Fullback Bruce Miller was a physical presence for the 49ers on offense and special teams. (Photo by Ezra Shaw/Getty Images)
One decision the 49ers face this offseason won’t be difficult.
Get ready to say bye-bye to Moran Norris.
Norris, the veteran fullback who began this past season as the starter, went down early in the schedule with a leg injury. In to replace him came Bruce Miller, a converted defensive end and seventh-round draft pick out of Central Florida.
Though Miller was raw, he was a physical, high-energy blocker who opened holes for Frank Gore, helped protect Alex Smith, showed an aptitude for catching the football and made plays on special teams.
With Norris, 32, now an unrestricted free agent – and Miller keeping the starting job after Miller returned from injury – figure on scratching Norris off the roster and penciling in Miller for years to come.
Coach Jim Harbaugh loves players who can block, and Miller proved he can block and help the 49ers deliver a physical pounding on opponents.
Early in the season, after Miller caught a screen pass against the Eagles, he finished the play by crushing Philly safety Nate Allen who had come up to make the tackle. Niners offensive coordinator Greg Roman told Eric Branch of the San Francisco Chronicle it was an example of “violence on the boundary.”
Miller was coached his first season in the NFL by Tom Rathman, a former 49ers standout fullback who is sparing with his praise. But he liked Miller’s constant improvement.
“I think he’s done a great job,” Rathman told the Santa Rosa Press Democrat in November. “His athletic ability allows him to play the position. He’s a very athletic kid. I don’t know if I would consider him a bulldozer as a lead blocker, (but) he knows how to create angles and leverage on defenders. He does a nice job on chop blocks because of his athleticism. He’ll survive in this league as long as he keeps progressing.”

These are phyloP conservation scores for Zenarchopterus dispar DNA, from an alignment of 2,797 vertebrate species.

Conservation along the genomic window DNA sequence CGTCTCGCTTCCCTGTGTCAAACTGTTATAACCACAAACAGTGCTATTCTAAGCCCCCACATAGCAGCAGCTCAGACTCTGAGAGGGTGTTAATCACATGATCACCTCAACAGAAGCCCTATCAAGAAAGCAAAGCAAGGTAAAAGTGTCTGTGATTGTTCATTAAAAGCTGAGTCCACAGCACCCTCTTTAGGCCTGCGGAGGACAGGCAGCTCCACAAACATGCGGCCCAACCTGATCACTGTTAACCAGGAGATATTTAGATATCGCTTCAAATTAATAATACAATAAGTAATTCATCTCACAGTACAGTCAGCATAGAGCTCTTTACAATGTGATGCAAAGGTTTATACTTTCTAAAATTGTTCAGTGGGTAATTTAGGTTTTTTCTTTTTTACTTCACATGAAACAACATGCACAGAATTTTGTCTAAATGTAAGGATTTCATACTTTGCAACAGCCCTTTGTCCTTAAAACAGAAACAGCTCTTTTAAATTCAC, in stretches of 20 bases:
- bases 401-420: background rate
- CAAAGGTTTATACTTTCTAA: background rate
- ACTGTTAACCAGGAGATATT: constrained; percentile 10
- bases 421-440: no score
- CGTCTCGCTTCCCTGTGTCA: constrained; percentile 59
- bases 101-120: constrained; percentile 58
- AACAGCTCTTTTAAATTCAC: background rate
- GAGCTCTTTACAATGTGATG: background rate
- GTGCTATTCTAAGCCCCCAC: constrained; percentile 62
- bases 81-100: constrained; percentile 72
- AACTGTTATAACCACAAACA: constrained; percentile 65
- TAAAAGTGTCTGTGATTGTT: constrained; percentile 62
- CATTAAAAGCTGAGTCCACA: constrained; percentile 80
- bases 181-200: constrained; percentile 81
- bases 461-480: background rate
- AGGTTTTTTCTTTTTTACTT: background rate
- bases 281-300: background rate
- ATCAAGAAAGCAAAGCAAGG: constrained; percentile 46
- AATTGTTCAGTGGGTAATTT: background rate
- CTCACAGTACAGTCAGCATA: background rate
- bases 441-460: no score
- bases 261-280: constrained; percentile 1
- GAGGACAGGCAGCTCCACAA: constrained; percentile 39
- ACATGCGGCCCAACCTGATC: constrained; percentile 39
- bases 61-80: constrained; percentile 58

At 6-foot-2 and 248 pounds, Miller was a two-time Conference USA Defensive Player of the Year as a defensive end, with a school-record 35½ sacks. He was projected perhaps as an NFL linebacker.
But when the 49ers selected him in the seventh round, they believed his athleticism and tenacity could translate to playing fullback.
His defensive coordinator at Central Florida, John Skladany, told reporters after Miller was drafted that Miller is “relentless.”
“He just keeps going and going,” Skladany said in May. “You’re going to have to shoot him to stop him. If he’s going to be blocking, some linebacker is going to have a long day.”
This season, Miller started eight games and carried the ball just four times for 8 yards – with two of those short-yardage plays good for first downs – and had 11 receptions for 83 yards, including a 30-yard TD play vs. Washington.
But as a fullback, he knows his biggest contribution might be in leveling defenders and opening holes.
“I’m not looking for glory,” he told the Orlando Sentinel in December. “I enjoy blocking for Frank. That’s how I get my glory, watching him run for 100-plus yards and score touchdowns.”
The week before the 49ers met the Giants in the NFC Championship Game, Miller found himself on the cover of Sports Illustrated, lined up behind center Jonathan Goodwin and quarterback Alex Smith and in front of Gore.
At just 24 year of age, it might be his spot for a long time to come.